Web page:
by Aaron Jafferis

Goyena is
dust, red-brown, kicked up by the pickup truck
in a cloud ‘round my head, ‘cause I’m stuck
in the truck bed with Judy and Alison balancing our bouncing butts
as the truck heads to Goyena and the heat burns
and the street turns from concrete to dirt to dust
which at first I try to brush off, but it’s not even worth the fuss
‘cause the swirling dust so thoroughly encrusts us from our feet to our eyes,
by the time we arrive at Goyena, we’re each completely disguised.
I thought Alison’s hair was black, but I gotta check my eyesight,
‘cause when we walk in the classroom, she’s got red-blond highlights,
and I’m like, “Woah, my thin hair is kinda filled in nice, too.”
That’s that Goyena dust playin mind-tricks on you.
Judy used to be bright white, but after truckin it home one night
in our dust-kick-up pickup, I look at her shocked. I’m like “Damn,
ain’t even got any sun and you look like Goldilocks with a tan!”
We got dust on our bare skin, dust on our clothes,
and I know that can’t be dust ticklin the hairs in my nose,
but it is, ‘cause when I blow it, even the tissue is brown.
Speakin of brown tissue, is there a outhouse around?
Yup, but there’s dust in the outhouse, dust in your underwear.
Trust. Go take a shower ‘cause you even got dust under there.

‘Cause Goyena is
dust kicked up by kids playing soccer
in the dirt that five minutes ago was our theatre class.
You know a soccer game is grassroots when there ain’t even no grass,
and the ball ain’t a soccer ball, and when anyone makes a pass,
the ball deflates and caves in half,
but the kids all just play and laugh,
‘cause when you only have half a school,
you make do with what you have.

which is why now half the sixth-grade boys
work the sugarcane plantation in the morning,
come to school in the afternoon,
and can’t afford to think what might happen soon

because Goyena, now, is dust
of chemicals on cane
plantation hemorrhaging workers turned lame,
imperceptible pesticide dust that rusts
a sixteen-year-old student from the inside,
kidney ailing, threatening to join the elders
whose kidneys already failed, and died.

Goyena is the dust of cane
company sugar coating peoples’ pain
with gifts of built bridges and backpacks
aimed at helping widows swallow the bitter pill of illness
that killed their husbands and tilled them into the same dust

which must be why much of this land is still so fertile:
the dust of workers buried in the same dirt they used to sow
filters into the earth whispering “Grow, grow”
into her thirsty ear until she’s bursting with ears of corn,
row after row of mango and squash newborn
to cooperative farms giving birth to a lone alternative,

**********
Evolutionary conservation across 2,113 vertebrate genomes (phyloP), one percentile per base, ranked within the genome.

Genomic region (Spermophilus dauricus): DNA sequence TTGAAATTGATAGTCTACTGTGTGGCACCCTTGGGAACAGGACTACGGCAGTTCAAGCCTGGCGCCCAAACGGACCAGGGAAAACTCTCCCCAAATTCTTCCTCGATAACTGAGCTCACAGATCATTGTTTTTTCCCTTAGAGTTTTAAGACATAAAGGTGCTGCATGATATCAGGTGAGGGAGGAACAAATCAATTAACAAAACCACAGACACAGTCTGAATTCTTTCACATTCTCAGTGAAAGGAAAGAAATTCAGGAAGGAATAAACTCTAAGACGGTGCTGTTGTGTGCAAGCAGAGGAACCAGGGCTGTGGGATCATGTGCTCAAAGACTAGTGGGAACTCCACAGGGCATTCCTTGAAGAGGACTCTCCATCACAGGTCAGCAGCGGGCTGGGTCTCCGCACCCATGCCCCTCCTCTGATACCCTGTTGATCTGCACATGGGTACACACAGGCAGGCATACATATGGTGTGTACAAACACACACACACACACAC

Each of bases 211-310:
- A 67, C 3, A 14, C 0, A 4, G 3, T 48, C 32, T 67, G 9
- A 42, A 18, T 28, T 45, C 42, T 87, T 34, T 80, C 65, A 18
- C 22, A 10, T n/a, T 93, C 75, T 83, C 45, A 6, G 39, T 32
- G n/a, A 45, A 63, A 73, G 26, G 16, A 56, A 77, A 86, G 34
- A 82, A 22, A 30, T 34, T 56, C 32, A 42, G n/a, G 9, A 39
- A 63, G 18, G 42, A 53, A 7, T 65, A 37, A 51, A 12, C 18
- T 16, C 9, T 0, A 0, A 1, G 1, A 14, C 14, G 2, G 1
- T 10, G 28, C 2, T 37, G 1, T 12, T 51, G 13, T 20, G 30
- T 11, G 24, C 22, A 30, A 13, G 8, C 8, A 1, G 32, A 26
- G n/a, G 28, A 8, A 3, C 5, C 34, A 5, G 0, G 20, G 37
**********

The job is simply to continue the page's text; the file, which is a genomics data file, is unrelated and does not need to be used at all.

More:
returning the land to farmers who yearn to live but can’t
otherwise escape the long arms of the sugarcane plant.

And like coop farms turn dead dust to live plants,
when despair knocks at bare doors, survival answers,
‘cause Goyena’s dust is alive with Luís, drama teacher,
arriving with students on foot, bike, the back of a horse,
shaping third graders into a drama attack force,
alive like the student on scholarship to college in León
teaching kids after school in some family’s home
turned impromptu schoolhouse, alive like all of us,
falling like little drops of water in dust,
feeling too small to matter, hoping it’s not all in vain,
that one drop of conviction can gather a sky full of rain
to drench the whole earth, quench the whole thirst of man,
but what if in thirty years, Goyena just churns out more dust,
and doesn’t learn to turn humans into capital like us,
in the U.S., have learned to turn the search for sustenance into greed,
and learned that Want sells more sugarcoated candies than Need?

And what if that’s why Goyena’s dust follows us back –
gets stuck in the cracks of our seeming abundance,
revealing the healing things they have that we lack:
a will to action and work, even when there’s not much;
a revolution; family; community; touch.
Now I’m back and Goyena is still dust filling the cracks and creases
of my used-to-be-white-now-black sneakers,
spilling out the recesses of my backpack and brain,
connecting the dots between my pleasure and the world’s pain,
which is now both in me and out of my control.
I went to Goyena and found a foreign country: my soul.
And as I sift through the fine dust Goyena left in each fold
of my mind, I try to decipher which future will define us:
If what link us now are jets and cash,
multinational companies that get a free pass
over borders and people and water and bread,
how can we make the links human instead?
What if what we must do is cleave ourselves in two:
into U.S. us, and Nicaragua us,
leaving parts of our soul in both places,
so in bringing justice and good work
to Goyena, you are not just making one country whole, but two,
and not just making other people whole, but you?

  • Stuck Elevator: Audacious, compelling and hugely imaginative.” – Huffington Post
  • About Aaron

    Aaron Jafferis is a hip hop poet and playwright. Read his bio, his CV, or contact him.